04/12/2015 16:15 GMT | Updated 03/12/2016 05:12 GMT

Loving Your Enemies


"Love your enemies, bless them that curse you, do good to them that hate you, and pray for them which despitefully use you, and persecute you," (Matt 5:44).

You want to bomb Syria? Fair enough. The Commons said 'yes' by 174 votes so it's what most of our elected representatives want and that's how democracy works. We are already bombing. Maybe it's the 'right' thing to do; I don't know.

But I do know that if you support this, then you can't call yourself a Christian. It's as simple as that.

I'm sure there are many, sensible and practical reasons for bombing Islamic State strongholds in Syria. But you simply can't translate the words 'love', 'bless,' and 'do good' as 'bomb,' 'kill' and 'murder.' Those words are not in Jesus' instructions and, if you are a Christian, aren't you supposed to be following those?

That's the trouble with Christianity in my not-so-humble opinion. Too many folks worshipping Jesus and not enough following the teachings of Christ.

I got quite a reaction on BBC Radio Devon when I was doing Pause for Thought and said that I knew Atheists, Jews and Muslims who were better Christians than I am. That's because they are people who bless rather than curse. 'By their fruits shall ye know them,' (Matt 7:16). It's how we live that makes us spiritual -- even Christian -- not what we believe or say we believe.

Now, lots of people in the Gospels did worship Jesus because they saw God in and through him. But never once does he ask us to do that. He asks us to follow his example. Worshipping him is so often a cop-out: it is a lot easier to worship Jesus than to obey his teachings. Worshipping is simple; following is hard work. It's like that old definition of a Christian as someone who goes to church on Sunday to say sorry for what he did on Saturday and intends to do again on Monday.

Yes, Jesus did promote some disrupting. He turned over the tables of the money-lenders in the Temple and he said, 'Do not suppose that I have come to bring peace to the earth. I did not come to bring peace, but a sword' (Matt 10:34). That latter one was about setting families against each other -- because those who followed this powerful teaching would almost certainly be condemned and pilloried by those who didn't. Anyone who stands up for a teaching that points out the hypocrisy of established religion or established ways of doing things is going to have some pretty tricky Sunday lunches with the folks.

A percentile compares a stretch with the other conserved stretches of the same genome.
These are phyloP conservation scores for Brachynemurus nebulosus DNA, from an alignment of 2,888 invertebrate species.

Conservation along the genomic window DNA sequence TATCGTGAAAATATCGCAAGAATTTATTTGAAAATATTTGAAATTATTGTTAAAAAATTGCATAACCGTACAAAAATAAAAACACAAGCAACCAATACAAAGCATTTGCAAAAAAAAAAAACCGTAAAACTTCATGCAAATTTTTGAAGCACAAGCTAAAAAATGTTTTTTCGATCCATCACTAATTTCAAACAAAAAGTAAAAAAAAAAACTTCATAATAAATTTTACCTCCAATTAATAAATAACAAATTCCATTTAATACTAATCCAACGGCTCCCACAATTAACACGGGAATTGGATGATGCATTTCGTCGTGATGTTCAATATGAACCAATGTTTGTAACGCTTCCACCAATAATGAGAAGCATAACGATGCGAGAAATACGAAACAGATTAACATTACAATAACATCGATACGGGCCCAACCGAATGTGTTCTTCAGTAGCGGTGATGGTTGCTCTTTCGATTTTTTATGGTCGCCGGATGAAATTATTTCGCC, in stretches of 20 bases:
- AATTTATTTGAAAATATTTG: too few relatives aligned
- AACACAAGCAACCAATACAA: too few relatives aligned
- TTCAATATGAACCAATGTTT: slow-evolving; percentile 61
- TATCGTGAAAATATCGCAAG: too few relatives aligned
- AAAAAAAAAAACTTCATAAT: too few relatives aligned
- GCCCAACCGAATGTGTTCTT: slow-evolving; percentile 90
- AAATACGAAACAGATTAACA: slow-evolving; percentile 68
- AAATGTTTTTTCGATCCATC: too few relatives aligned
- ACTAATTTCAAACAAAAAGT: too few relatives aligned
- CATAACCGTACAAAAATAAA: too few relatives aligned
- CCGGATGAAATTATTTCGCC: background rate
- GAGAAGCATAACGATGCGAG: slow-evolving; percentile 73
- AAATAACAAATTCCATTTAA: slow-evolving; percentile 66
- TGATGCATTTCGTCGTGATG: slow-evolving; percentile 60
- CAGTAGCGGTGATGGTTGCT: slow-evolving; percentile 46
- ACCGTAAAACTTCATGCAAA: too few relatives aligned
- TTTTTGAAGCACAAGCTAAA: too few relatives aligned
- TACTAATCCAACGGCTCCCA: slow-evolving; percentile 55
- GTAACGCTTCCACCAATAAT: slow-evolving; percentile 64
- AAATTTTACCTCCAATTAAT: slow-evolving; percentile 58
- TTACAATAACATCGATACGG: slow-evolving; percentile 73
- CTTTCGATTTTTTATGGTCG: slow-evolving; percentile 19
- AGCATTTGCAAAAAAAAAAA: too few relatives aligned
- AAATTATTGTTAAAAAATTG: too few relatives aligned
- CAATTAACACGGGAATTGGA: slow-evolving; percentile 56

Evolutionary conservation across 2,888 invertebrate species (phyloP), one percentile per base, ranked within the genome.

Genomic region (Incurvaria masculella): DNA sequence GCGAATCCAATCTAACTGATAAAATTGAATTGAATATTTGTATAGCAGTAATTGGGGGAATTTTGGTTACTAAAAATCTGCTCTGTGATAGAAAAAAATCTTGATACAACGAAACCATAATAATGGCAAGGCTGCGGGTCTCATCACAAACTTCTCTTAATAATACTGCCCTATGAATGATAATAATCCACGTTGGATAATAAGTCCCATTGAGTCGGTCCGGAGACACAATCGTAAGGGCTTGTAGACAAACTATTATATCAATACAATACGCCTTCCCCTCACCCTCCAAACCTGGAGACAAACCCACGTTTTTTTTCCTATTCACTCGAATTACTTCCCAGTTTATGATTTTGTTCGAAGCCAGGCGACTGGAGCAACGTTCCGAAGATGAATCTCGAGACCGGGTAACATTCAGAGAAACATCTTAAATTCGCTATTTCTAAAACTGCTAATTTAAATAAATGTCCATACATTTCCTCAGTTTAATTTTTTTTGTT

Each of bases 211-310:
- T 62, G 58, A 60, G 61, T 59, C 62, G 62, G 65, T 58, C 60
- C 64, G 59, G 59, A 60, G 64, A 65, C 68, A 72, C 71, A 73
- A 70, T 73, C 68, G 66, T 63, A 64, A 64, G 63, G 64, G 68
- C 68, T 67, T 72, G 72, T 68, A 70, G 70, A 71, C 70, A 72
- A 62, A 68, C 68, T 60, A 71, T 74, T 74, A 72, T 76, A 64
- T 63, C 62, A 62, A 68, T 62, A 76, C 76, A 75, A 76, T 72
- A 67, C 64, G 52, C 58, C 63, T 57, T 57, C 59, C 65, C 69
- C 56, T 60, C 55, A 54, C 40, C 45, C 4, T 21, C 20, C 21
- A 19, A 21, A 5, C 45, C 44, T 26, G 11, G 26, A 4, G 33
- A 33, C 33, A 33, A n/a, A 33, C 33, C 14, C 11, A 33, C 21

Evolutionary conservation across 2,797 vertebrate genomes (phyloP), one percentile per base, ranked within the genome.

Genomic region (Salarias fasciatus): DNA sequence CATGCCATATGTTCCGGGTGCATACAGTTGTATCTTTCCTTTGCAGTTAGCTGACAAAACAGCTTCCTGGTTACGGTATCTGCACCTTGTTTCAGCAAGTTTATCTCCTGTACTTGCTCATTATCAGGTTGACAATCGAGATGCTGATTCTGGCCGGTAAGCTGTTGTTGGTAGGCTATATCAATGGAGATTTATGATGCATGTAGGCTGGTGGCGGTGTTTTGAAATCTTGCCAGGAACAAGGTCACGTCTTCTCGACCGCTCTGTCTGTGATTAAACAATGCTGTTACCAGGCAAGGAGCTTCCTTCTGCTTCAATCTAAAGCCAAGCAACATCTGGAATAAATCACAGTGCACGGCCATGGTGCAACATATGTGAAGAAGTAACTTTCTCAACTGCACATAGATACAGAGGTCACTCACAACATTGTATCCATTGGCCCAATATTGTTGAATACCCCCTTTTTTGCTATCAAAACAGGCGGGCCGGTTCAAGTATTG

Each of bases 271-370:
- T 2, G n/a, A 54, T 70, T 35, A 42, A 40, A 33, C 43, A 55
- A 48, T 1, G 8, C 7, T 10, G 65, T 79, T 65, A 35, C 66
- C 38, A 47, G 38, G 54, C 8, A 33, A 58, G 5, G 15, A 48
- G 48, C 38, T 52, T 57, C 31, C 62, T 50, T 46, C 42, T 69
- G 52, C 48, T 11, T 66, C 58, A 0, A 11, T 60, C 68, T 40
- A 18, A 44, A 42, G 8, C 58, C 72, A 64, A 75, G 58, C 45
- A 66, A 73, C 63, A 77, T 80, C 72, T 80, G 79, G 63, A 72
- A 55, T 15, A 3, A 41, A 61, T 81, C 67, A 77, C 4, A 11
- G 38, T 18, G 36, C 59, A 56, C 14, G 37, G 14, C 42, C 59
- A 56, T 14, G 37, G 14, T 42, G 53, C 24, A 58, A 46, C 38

There's a story (and I don't know how true it is) that during the Cuban Missile Crisis in 1962, the Maharishi, founder of Transcendental Meditation, who was working with the Beatles and many other people, asked meditators attending a course in California, to extend their periods of meditation, focusing on peace to help avert the danger to America and the world. The message spread worldwide. Did that tip the balance or was it the negotiations between Kennedy, Castro and Khrushchev? No one will ever know but those who gave it a go were better 'Christians' than those who were planning war, no matter how frequently they did or didn't attend church.

You're quite possibly saying now, "this woman isn't a proper Christian." And you'd be right. I haven't opened up my home to Syrian refugees. I don't love enough; I fail every day in following the teachings of Jesus. But I keep trying.

Would the way of peace work? Would it disarm Islamic State in the long run? I don't know; I hope so but I know it would be a long haul and the human ego prefers short-term solutions. The trouble is that if those solutions are based on self-justification, they are not following the teachings of Jesus, and they don't actually turn out to be solutions at all.

If you have any faith at all, that faith must be based on love. The folk from Islamic State have no faith; they have a power-game based on the perennial egoic idea that their beliefs are the only ones which are right and therefore everyone else must be wrong. Goodness me, that sounds like a lot of Christians too, doesn't it?

Thank God they didn't have the Internet at the time of the Spanish Inquisition.

All I do know for sure is that there will be many more British and European bodies coming home, fêted as heroes for being sent to kill people and obeying the rules. And yet more hearts broken and lives ruined.

And I know of many who are praying and meditating for peace right now -- people of all faiths and none. And I say "Good for you!" I will be joining you.